‘Thank you for saving my life’

LIHUE — Marianne Hooker, anxious to return to her home on the Big Island, said when she graduated from the University of Denver 25 years ago in social science, she never thought she would be on the other side of the law.

“I had 20 charges against me when I entered drug court,” Hooker said. “Including a felony charge of breaking into my own house. I didn’t realize that I was the victim.”

Hooker said with the help of Kauai attorneys Dan Hempe and Michael Soong, she put her life back together, apologizing to the Kauai Police Department, and the community of Kauai, for the obnoxious behavior she displayed when confronted.

“Kauai Drug Court saved my life,” Hooker said. “They gave me, me. Thank you for saving my life.”

Hooker, David Perreira Jr., Dexter Matsushima and Bonnie Lee Perreira were the most recent, “saved,” graduates — a distinction they recited during the 25th Kauai Drug Court graduation Friday at the county court house.

The other graduates had similar stories, getting help from the staff at the Kauai Drug Court to turn the tide against the addictive power of alcohol and drugs.

“Everyone deserves, as the mayor said, ‘that second, third, and even fourth chance,’” said Mel Rapozo, the Council Chair and a board member of the Friends of Kauai Drug Court. “I became a police officer in 1985, and for most of my police career, I said, ‘You guys did something bad — you need to go to jail.’”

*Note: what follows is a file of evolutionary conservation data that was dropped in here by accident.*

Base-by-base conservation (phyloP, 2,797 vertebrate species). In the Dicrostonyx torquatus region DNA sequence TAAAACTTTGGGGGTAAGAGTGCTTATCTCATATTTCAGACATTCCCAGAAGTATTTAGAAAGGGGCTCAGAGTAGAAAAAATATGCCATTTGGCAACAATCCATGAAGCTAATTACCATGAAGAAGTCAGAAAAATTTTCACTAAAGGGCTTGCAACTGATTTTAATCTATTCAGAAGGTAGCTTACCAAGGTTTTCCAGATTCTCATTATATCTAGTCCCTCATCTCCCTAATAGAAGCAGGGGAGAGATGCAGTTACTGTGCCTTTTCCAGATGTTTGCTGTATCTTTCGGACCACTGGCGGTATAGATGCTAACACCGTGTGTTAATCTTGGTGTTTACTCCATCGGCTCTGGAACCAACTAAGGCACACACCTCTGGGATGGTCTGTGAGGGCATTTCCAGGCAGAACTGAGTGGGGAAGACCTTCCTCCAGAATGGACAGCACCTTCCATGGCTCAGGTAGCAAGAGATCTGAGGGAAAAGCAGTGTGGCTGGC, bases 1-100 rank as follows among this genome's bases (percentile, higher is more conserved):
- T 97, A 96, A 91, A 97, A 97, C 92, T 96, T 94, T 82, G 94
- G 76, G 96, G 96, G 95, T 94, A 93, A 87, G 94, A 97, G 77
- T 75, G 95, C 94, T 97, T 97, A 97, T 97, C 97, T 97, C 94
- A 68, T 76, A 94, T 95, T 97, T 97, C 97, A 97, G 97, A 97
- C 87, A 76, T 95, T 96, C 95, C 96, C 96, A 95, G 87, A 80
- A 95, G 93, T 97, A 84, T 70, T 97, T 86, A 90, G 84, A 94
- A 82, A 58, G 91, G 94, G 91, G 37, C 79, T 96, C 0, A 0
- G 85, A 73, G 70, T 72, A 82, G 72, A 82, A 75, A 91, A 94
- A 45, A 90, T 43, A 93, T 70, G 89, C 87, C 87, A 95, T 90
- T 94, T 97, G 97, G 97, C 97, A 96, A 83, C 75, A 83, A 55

He said over the years, he realized that everyone deserves another chance.

“I know one of you, I went to school with another,” Rapozo said, looking over the graduates. “Drug court is the best place for those who make mistakes. It is a place where you can reset the clock. Don’t go backwards, don’t waste the opportunity you have before you.”

May is National Drug Court Month and the theme this year is “Drug Court Saves,” Joseph Savino, Kauai Drug Court administrator, explained.

“This is the proof of the theme — these four graduates, and the 165 graduates before them,” he said.

Savino added that the state’s judiciary branch does not put in a penny for the service projects, refreshments, and other items needed for the drug court’s programs. The Kauai United Way provides between 80 to 85 percent of the funding for these items. The remainder is provided by the Friends of the Kauai Drug Court, and the Visitor Industry Charity Walk.

Judge Kathleen Watanabe, one of two Drug Court judges on Kauai, said the program not only saves the individuals, it saves their families who are often not highlighted in the stories of recovery.

Mayor Bernard Carvalho Jr. said it gives the successful graduates a second, third, and even fourth chance at life.

“I am proud of you,” Carvalho said, presenting a proclamation celebrating Drug Court Month to the court at the graduation. “As I was coming in, I saw the rainbow and it brought me back to the football field as a Rainbow Warrior. You are all on the field at the 50-yard line. Ahead of you is the end zone and you march, hash mark by hash mark until you reach the end zone.”

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